Purslane Identification and Uses
Common Name(s): Purslane
Latin Name: Portulaca oleracea
Plant Family: Portulacaceae
Where Found: Disturbed ground, open spaces, compacted soil, sandy soil, roadsides, gardens
Flowering Time: Year-round, according to rainfall
Fruit: Seed pods, appearing after blooms
Uses: Leaves edible raw or cooked
An annual plant well-known for its edibility, purslane is a common volunteer in gardens. It is capable of handling drought and growing in both loose, sandy soil and compacted clay. Purslane has fleshy leaves which are pleasantly tart and edible raw or cooked. It is generally a creeping plant, but can grow somewhat erect. The flowers are small and bright yellow.
Purslane is the richest plant source of Omega-3 fatty acids and is also rich in antioxidants. Since antiquity, purslane has been used as a medicinal plant, with references in both Roman and Chinese sources. It is also reported that they are so good at breaking the soil with their roots, corn roots will follow after purslane roots deep into the soil, making it a good weed to leave alone in your corn patch (and likely the rest of your garden).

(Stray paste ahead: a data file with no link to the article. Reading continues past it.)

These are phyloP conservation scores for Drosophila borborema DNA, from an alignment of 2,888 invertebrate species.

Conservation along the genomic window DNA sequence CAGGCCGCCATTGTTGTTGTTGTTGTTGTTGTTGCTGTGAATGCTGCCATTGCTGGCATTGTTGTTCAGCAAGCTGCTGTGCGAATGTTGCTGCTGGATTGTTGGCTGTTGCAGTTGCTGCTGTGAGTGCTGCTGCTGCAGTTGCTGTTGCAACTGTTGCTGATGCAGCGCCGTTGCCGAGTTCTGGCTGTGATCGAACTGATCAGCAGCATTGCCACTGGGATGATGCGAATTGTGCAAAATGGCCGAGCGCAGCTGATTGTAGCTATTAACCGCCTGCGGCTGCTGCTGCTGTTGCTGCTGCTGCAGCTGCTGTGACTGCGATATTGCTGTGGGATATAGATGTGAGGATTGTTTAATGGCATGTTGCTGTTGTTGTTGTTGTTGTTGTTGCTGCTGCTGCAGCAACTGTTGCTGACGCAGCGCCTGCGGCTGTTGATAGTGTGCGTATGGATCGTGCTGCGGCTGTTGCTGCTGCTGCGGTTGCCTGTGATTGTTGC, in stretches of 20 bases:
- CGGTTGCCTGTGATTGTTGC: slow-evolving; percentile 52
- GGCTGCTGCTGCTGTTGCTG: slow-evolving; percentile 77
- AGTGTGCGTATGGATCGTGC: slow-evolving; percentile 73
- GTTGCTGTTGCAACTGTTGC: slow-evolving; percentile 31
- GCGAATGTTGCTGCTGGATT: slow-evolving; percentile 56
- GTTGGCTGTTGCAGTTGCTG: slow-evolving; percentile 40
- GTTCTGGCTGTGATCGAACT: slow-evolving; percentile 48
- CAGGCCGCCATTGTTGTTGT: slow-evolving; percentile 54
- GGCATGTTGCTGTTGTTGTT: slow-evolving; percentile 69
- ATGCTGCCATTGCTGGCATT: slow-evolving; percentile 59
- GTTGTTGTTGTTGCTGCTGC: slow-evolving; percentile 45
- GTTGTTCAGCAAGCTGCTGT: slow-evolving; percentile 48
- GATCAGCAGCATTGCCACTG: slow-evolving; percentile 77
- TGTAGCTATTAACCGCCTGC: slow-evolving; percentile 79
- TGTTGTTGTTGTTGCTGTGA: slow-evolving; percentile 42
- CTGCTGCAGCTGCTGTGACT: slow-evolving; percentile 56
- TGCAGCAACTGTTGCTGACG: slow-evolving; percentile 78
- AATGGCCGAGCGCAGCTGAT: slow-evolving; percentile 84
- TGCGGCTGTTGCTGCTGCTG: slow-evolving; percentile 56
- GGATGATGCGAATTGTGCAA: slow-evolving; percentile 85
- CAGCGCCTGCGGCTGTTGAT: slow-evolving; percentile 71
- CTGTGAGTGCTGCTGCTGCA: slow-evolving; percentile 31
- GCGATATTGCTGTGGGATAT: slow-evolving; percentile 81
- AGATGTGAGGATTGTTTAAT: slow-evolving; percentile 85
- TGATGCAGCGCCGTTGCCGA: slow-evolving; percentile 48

Propagation and Culture
My method of propagating purslane is to dig some garden beds. Purslane almost invariably follows. If you want better luck, however, you can save the seed pods from purslane plants and then crack them over an area where you’d like the plant to grow. Don’t bury them deeply – they are like dust and will not germinate if entombed.
Purslane can be cut multiple times for the table and will regrow. Eventually, the plants give up and die, but usually not before dropping plenty of seeds and ensuring the re-emergence of future purslane plants.